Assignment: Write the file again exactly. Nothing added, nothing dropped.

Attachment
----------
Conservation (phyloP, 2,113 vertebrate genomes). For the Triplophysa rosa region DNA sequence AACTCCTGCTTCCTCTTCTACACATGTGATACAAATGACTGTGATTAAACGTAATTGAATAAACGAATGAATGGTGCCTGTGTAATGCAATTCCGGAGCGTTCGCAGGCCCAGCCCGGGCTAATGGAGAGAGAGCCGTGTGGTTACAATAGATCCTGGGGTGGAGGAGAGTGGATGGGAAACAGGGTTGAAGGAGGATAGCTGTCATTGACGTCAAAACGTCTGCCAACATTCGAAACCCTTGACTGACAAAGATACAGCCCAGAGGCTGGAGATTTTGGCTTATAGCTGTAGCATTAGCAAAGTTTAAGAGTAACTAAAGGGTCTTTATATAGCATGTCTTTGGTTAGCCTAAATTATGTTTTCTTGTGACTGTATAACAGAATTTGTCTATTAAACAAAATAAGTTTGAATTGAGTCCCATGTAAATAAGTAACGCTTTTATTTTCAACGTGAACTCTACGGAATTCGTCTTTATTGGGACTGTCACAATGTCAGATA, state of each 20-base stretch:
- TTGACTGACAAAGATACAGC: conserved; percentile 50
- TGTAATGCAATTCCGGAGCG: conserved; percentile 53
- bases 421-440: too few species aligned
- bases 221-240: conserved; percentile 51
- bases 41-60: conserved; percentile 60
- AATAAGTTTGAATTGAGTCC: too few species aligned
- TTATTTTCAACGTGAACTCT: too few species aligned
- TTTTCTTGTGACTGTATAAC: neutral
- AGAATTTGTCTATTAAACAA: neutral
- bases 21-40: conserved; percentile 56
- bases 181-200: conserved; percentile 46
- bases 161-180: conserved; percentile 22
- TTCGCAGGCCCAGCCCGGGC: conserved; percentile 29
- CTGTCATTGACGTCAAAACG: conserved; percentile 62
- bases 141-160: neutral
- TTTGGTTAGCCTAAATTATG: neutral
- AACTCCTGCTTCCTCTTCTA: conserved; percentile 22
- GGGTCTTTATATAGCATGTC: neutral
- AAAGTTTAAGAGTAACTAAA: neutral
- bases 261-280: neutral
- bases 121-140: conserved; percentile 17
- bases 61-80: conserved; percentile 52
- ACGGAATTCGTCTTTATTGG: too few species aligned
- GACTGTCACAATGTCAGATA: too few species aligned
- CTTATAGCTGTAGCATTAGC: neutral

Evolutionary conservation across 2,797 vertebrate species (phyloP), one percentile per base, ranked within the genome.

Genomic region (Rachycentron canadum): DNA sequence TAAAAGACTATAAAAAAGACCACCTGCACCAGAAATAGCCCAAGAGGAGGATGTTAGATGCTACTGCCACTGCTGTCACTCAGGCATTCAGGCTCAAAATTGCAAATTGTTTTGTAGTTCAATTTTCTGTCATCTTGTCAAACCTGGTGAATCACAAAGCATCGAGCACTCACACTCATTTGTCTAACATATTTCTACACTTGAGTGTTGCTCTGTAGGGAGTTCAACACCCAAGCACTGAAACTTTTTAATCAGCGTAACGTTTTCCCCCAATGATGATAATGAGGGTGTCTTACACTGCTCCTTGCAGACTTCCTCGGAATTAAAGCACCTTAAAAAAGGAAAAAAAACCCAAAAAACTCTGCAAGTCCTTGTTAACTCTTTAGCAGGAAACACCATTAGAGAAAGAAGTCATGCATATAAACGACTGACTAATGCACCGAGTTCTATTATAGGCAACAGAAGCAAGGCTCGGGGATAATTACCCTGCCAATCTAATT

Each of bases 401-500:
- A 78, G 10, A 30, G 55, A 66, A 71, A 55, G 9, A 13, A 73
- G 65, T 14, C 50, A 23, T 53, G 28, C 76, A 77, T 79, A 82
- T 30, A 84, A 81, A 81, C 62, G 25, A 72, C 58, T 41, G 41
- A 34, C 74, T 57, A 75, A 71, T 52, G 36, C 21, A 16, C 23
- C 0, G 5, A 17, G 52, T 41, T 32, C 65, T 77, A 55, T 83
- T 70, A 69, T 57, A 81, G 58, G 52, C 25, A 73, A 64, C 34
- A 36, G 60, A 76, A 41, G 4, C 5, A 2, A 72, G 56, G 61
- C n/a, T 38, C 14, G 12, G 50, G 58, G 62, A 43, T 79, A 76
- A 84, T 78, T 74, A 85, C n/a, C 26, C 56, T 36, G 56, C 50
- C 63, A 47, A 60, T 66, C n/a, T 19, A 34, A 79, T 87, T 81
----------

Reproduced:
Conservation (phyloP, 2,113 vertebrate genomes). For the Triplophysa rosa region DNA sequence AACTCCTGCTTCCTCTTCTACACATGTGATACAAATGACTGTGATTAAACGTAATTGAATAAACGAATGAATGGTGCCTGTGTAATGCAATTCCGGAGCGTTCGCAGGCCCAGCCCGGGCTAATGGAGAGAGAGCCGTGTGGTTACAATAGATCCTGGGGTGGAGGAGAGTGGATGGGAAACAGGGTTGAAGGAGGATAGCTGTCATTGACGTCAAAACGTCTGCCAACATTCGAAACCCTTGACTGACAAAGATACAGCCCAGAGGCTGGAGATTTTGGCTTATAGCTGTAGCATTAGCAAAGTTTAAGAGTAACTAAAGGGTCTTTATATAGCATGTCTTTGGTTAGCCTAAATTATGTTTTCTTGTGACTGTATAACAGAATTTGTCTATTAAACAAAATAAGTTTGAATTGAGTCCCATGTAAATAAGTAACGCTTTTATTTTCAACGTGAACTCTACGGAATTCGTCTTTATTGGGACTGTCACAATGTCAGATA, state of each 20-base stretch:
- TTGACTGACAAAGATACAGC: conserved; percentile 50
- TGTAATGCAATTCCGGAGCG: conserved; percentile 53
- bases 421-440: too few species aligned
- bases 221-240: conserved; percentile 51
- bases 41-60: conserved; percentile 60
- AATAAGTTTGAATTGAGTCC: too few species aligned
- TTATTTTCAACGTGAACTCT: too few species aligned
- TTTTCTTGTGACTGTATAAC: neutral
- AGAATTTGTCTATTAAACAA: neutral
- bases 21-40: conserved; percentile 56
- bases 181-200: conserved; percentile 46
- bases 161-180: conserved; percentile 22
- TTCGCAGGCCCAGCCCGGGC: conserved; percentile 29
- CTGTCATTGACGTCAAAACG: conserved; percentile 62
- bases 141-160: neutral
- TTTGGTTAGCCTAAATTATG: neutral
- AACTCCTGCTTCCTCTTCTA: conserved; percentile 22
- GGGTCTTTATATAGCATGTC: neutral
- AAAGTTTAAGAGTAACTAAA: neutral
- bases 261-280: neutral
- bases 121-140: conserved; percentile 17
- bases 61-80: conserved; percentile 52
- ACGGAATTCGTCTTTATTGG: too few species aligned
- GACTGTCACAATGTCAGATA: too few species aligned
- CTTATAGCTGTAGCATTAGC: neutral

Evolutionary conservation across 2,797 vertebrate species (phyloP), one percentile per base, ranked within the genome.

Genomic region (Rachycentron canadum): DNA sequence TAAAAGACTATAAAAAAGACCACCTGCACCAGAAATAGCCCAAGAGGAGGATGTTAGATGCTACTGCCACTGCTGTCACTCAGGCATTCAGGCTCAAAATTGCAAATTGTTTTGTAGTTCAATTTTCTGTCATCTTGTCAAACCTGGTGAATCACAAAGCATCGAGCACTCACACTCATTTGTCTAACATATTTCTACACTTGAGTGTTGCTCTGTAGGGAGTTCAACACCCAAGCACTGAAACTTTTTAATCAGCGTAACGTTTTCCCCCAATGATGATAATGAGGGTGTCTTACACTGCTCCTTGCAGACTTCCTCGGAATTAAAGCACCTTAAAAAAGGAAAAAAAACCCAAAAAACTCTGCAAGTCCTTGTTAACTCTTTAGCAGGAAACACCATTAGAGAAAGAAGTCATGCATATAAACGACTGACTAATGCACCGAGTTCTATTATAGGCAACAGAAGCAAGGCTCGGGGATAATTACCCTGCCAATCTAATT

Each of bases 401-500:
- A 78, G 10, A 30, G 55, A 66, A 71, A 55, G 9, A 13, A 73
- G 65, T 14, C 50, A 23, T 53, G 28, C 76, A 77, T 79, A 82
- T 30, A 84, A 81, A 81, C 62, G 25, A 72, C 58, T 41, G 41
- A 34, C 74, T 57, A 75, A 71, T 52, G 36, C 21, A 16, C 23
- C 0, G 5, A 17, G 52, T 41, T 32, C 65, T 77, A 55, T 83
- T 70, A 69, T 57, A 81, G 58, G 52, C 25, A 73, A 64, C 34
- A 36, G 60, A 76, A 41, G 4, C 5, A 2, A 72, G 56, G 61
- C n/a, T 38, C 14, G 12, G 50, G 58, G 62, A 43, T 79, A 76
- A 84, T 78, T 74, A 85, C n/a, C 26, C 56, T 36, G 56, C 50
- C 63, A 47, A 60, T 66, C n/a, T 19, A 34, A 79, T 87, T 81